A second malignancy in the same breast was occult on mammography and ultrasound but was demonstrated by tomosynthesis. The reduction of noise from overlapping tissue (using tomosynthesis) also proved to be beneficial in imaging women with fatty tissue, Rafferty said.

REDUCING RECALLS

Up to one-quarter of women recalled for follow-up after a mammogram ultimately turn out to have no abnormality. Researchers at Dartmouth Hitchcock Medical Center found that tomosynthesis could dramatically reduce the rate of false-positive mammograms.

In a study of 98 patients with abnormal mammograms in 99 breasts, tomosynthesis as a screening follow-up tool was equivalent or superior to diagnostic mammography in nearly 87% of cases, said Dr. Steven Poplack, an associate professor of diagnostic radiology at Dartmouth. There were 112 screening abnormalities in the study group. If tomosynthesis had been used as an adjunct to mammographic screening, the recall rate could have been cut by 40%, Poplack said. But he was cautiously optimistic in releasing the results, given that the study findings need to be validated in larger trials.

"On the basis of this small study, tomosynthesis is equivalent or superior [to mammography] for diagnosis. It will offer recall reduction and better reflects the reality of the breast, translating into a more accurate diagnosis," he said.

It took 20 seconds to acquire a tomosynthesis image and one minute to reconstruct the image. Two views were taken in most cases. Tomosynthesis proved superior to diagnostic mammography in 37 cases, equivalent in 49 cases, and inferior in 13 cases. Many of the cases where tomosynthesis was deemed inferior involved calcifications. In addition, quality may have been affected by the lengthy acquisition time and motion artifact, Poplack said.

Of the total number of potential abnormalities, five were cancers. Three cancers were detected by both mammography and tomosynthesis, and two cases were occult for both techniques.

POOR MAN'S MRI?

In the same session, University of Pennsylvania researchers demonstrated contrast-enhanced digital breast tomosynthesis, a new technique that exploits the different vascular characteristics of malignant and benign breast tissue. Researchers have documented these differences with gadolinium-enhanced breast MR, but drawbacks of MR for this purpose include poor specificity and high expense.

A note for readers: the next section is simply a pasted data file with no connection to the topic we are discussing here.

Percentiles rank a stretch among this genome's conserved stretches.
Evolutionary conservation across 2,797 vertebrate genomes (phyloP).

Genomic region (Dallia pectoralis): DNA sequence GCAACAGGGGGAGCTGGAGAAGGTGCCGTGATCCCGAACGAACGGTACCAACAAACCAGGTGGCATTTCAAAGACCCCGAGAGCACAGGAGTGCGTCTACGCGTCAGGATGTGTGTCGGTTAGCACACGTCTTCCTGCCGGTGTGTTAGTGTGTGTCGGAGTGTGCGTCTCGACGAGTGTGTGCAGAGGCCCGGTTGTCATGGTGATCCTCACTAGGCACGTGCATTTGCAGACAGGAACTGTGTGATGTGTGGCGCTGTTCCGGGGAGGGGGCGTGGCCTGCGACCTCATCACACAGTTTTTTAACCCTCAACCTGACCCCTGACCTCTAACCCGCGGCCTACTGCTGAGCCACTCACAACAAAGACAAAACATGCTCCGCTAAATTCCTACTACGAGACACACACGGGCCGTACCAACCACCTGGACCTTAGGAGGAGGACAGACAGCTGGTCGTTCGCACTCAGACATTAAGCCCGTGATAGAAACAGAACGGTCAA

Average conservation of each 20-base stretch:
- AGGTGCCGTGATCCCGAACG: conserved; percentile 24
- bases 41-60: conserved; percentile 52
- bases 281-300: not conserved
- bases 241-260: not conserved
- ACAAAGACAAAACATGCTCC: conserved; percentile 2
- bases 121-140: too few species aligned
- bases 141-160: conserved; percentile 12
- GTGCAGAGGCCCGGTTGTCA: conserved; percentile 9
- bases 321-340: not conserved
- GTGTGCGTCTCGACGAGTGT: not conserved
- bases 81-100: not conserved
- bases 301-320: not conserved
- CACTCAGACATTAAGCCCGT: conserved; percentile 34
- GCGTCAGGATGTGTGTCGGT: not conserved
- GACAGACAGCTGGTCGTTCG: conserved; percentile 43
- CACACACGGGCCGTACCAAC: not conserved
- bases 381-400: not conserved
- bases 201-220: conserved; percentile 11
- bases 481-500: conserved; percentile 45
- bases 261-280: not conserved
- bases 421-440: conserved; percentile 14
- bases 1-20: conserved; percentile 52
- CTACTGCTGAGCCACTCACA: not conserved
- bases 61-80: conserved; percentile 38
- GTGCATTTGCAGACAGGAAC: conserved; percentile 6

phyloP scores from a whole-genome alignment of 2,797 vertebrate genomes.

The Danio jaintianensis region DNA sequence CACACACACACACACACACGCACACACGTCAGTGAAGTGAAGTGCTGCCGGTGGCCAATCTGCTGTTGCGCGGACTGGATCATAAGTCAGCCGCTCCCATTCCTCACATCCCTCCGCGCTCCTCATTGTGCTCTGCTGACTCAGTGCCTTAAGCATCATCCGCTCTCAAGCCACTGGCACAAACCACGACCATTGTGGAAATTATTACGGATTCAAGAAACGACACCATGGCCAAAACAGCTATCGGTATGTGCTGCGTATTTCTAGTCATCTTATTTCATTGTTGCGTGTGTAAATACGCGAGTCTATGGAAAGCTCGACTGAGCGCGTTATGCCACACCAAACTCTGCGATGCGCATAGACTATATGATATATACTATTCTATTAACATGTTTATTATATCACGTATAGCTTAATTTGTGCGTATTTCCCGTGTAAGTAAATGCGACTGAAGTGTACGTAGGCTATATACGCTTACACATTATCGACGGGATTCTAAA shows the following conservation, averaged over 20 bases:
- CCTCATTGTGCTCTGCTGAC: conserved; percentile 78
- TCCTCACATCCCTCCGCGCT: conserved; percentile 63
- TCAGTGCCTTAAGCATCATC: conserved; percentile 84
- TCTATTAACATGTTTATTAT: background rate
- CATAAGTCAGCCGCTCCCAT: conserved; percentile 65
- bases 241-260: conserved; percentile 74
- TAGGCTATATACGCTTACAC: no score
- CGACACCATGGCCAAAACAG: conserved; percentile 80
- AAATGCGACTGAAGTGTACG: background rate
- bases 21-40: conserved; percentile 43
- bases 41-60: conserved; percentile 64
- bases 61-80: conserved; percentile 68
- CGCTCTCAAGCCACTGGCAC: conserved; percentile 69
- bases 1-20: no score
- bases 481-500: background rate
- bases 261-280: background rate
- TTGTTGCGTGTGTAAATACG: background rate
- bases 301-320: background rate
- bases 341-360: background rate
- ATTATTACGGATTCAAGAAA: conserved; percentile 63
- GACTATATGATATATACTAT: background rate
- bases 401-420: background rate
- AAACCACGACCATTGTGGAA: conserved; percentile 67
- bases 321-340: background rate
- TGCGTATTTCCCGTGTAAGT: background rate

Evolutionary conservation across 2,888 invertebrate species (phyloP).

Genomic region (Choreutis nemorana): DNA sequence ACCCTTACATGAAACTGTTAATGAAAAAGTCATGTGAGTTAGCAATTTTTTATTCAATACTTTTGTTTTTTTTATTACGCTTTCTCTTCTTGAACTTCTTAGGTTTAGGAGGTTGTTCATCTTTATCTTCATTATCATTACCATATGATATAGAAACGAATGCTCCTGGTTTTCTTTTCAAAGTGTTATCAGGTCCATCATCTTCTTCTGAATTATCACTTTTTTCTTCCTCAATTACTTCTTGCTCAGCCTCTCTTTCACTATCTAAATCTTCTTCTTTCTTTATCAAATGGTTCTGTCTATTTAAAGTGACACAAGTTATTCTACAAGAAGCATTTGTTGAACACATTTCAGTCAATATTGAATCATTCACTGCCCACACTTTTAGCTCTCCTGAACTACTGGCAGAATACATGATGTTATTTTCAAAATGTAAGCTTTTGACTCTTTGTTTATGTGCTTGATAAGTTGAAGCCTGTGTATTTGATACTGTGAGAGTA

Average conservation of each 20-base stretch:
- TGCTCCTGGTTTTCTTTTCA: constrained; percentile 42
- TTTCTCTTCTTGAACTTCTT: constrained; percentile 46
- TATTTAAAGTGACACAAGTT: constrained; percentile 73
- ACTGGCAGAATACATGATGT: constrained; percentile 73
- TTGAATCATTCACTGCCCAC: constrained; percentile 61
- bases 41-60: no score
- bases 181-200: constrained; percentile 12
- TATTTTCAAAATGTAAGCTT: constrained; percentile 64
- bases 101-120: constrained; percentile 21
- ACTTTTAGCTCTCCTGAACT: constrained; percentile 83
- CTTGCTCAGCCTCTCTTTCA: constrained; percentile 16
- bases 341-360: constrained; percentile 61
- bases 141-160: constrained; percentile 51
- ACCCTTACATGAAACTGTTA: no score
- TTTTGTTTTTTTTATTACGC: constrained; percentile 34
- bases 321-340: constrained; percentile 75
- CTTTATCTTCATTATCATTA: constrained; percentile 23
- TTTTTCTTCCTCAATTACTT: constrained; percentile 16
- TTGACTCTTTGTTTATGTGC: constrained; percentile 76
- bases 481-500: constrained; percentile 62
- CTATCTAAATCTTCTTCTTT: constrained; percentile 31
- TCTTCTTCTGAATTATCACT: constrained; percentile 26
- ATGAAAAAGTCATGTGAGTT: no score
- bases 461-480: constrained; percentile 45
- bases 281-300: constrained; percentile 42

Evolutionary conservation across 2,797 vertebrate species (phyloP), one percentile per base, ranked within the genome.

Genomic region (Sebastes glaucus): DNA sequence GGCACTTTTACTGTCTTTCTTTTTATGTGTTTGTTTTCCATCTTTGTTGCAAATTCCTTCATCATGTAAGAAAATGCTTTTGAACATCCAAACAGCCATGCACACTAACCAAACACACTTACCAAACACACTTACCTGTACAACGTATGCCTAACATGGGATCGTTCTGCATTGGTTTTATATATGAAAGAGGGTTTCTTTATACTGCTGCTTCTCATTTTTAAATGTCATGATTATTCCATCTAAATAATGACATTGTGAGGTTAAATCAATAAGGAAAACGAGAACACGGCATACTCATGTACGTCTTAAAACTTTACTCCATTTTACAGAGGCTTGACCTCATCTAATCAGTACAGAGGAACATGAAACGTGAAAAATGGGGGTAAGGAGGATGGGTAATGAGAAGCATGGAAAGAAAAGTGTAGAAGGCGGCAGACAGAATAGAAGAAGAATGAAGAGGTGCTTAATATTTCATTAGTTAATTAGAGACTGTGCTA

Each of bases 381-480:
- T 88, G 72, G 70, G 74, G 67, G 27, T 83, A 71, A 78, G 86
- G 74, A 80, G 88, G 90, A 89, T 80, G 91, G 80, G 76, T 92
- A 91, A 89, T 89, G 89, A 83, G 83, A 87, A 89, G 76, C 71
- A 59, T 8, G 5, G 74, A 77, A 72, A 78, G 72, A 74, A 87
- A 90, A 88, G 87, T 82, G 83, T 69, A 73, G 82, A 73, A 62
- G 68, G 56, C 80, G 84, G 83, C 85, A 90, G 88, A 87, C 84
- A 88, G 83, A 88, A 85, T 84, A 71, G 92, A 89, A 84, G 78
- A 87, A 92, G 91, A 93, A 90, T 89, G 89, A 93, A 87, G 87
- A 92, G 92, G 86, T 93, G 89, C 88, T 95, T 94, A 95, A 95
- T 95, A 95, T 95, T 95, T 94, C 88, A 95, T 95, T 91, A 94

Contrast-enhanced digital mammography has also demonstrated vascular aspects of breast cancer biology, as malignant lesion conspicuity increases with intravenous contrast administration. But the technique relies on projection mammographic views, which are inherently limited as they are 2D images of a 3D anatomic structure, said Dr. Sara Chen, who presented the group's results.

The work is promising, Chen said, but superimposition of nonadjacent overlying breast tissue may have an unfavorable impact on lesion conspicuity, even with lesion contrast administration.

"If tomosynthesis and contrast-enhanced digital mammography could be combined into a single technique, the benefits of both might potentially be integrated," she said.

The group performed a pilot study, using modified commercial equipment, to test this theory. The pilot involved 13 women with breast lesions identified as BI-RADS category 4 or 5. All patients underwent multimodality breast imaging, including contrast- enhanced digital breast tomosynthesis. As researchers expected, lesions became more apparent with the combination of enhanced digital mammography and tomosynthesis.

"Our initial experience found contrast-enhanced digital breast tomosynthesis to be a clinically feasible technique that provides us with vascular information about breast lesions qualitatively concordant with that of breast MR. As such, the technique may have potential to visualize vascular characteristics of breast lesions," Chen said.

The group now plans to optimize technical factors, mainly to address problems with motion artifact. Researchers are also developing a dedicated system for contrast-enhanced digital breast tomosynthesis.